In my first post back in August, I promised I would share some unpublished notes from my book, Cellar Dwellers. Since then, I have veered away from that pledge to an extent, but I would now like to add two teams to the ranks of baseball's all-time worst squads: the 1889 Louisville Colonels and the 1898 St. Louis Browns. I considered including both in the "Dishonorable Mention" chapter of Cellar Dwellers, but decided against it. Why? Well, because the Colonels played in the American Association and I was limiting my survey to National and American League clubs. The Browns were already mentioned (though briefly) in the book's second chapter, which covers the plight of the 1899 Cleveland Spiders. At any rate, if Cellar Dwellers ever makes it to a second printing, I will be sure to add both clubs to the book's final chapter. Here are some fast facts about both teams.
The 1889 LOUISVILE COLONELS were managed by four different men that year, among them Dude Esterbrook and Chicken Wolf (gotta love the monikers of the 1800's). The team played 138 games, losing 111 of them and finishing 66.5 games out of first place. Their longest losing streak was an incredible 26 games and lasted for entire month. The man with the funny name--Chicken Wolf--was the most productive player on the squad, hitting .291 with 72 runs scored and 57 runs batted-in. Phil Tomney was the team's weakest link with 114 errors in 112 games, which may or may not be some kind of record (I haven't had a chance to look it up). He didn't help his cause with a bat much either, hitting .213 overall. Tomney played much better the following year for Louisville then defected to a team in Lincoln. He died in the spring of 1892 from a lung infection.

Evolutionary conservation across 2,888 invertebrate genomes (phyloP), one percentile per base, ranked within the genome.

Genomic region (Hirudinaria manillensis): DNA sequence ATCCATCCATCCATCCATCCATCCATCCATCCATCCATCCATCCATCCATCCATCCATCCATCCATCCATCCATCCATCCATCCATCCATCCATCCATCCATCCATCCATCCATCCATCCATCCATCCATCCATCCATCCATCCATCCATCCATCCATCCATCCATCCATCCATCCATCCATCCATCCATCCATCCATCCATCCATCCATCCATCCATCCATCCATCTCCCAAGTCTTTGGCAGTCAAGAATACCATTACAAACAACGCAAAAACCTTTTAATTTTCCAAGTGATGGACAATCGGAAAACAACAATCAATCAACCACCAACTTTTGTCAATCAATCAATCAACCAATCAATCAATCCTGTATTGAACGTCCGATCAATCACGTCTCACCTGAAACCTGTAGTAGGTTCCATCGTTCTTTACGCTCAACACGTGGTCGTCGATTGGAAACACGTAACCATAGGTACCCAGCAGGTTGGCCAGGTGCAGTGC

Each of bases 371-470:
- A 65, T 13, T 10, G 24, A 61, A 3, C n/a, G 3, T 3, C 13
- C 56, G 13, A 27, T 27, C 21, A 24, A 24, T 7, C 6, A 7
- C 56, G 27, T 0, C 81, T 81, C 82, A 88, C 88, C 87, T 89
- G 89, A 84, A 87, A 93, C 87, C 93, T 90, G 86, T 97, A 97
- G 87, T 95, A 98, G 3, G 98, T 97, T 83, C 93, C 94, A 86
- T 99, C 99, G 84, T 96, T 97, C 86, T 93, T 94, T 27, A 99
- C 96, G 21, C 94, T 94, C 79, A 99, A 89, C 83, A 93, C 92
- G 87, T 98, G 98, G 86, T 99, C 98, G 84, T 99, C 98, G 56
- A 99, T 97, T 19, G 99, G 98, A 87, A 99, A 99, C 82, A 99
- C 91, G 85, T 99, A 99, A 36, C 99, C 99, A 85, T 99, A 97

The 1898 ST. LOUIS BROWNS were managed by the colorful Tim Hurst, who had been fired from his NL umpiring job the previous year after he threw a beer stein into the stands and hit a fan in the head, opening a nasty cut. He would later be fired by the American League for spitting in the face of A's star second baseman Eddie Collins. Hurst's jaunt into managing wasn't terribly successful as he led the club to a 39-111 record, 63.5 games out of the running. About the only bright spot for the Browns that year was third baseman Lave Cross, who hit .317 while driving in 79 runs. Right-hander Kid Carsey was a candidate for least valuable player with a 2-12 record and 6.33 ERA in 25 games. He may or may not have been on the mound during the Browns most lopsided loss of the season, a 14-1 thrashing at the hands of the Colonels on July 27. To find out what happened to the Browns in 1899, one needs only to purchase a copy of my book.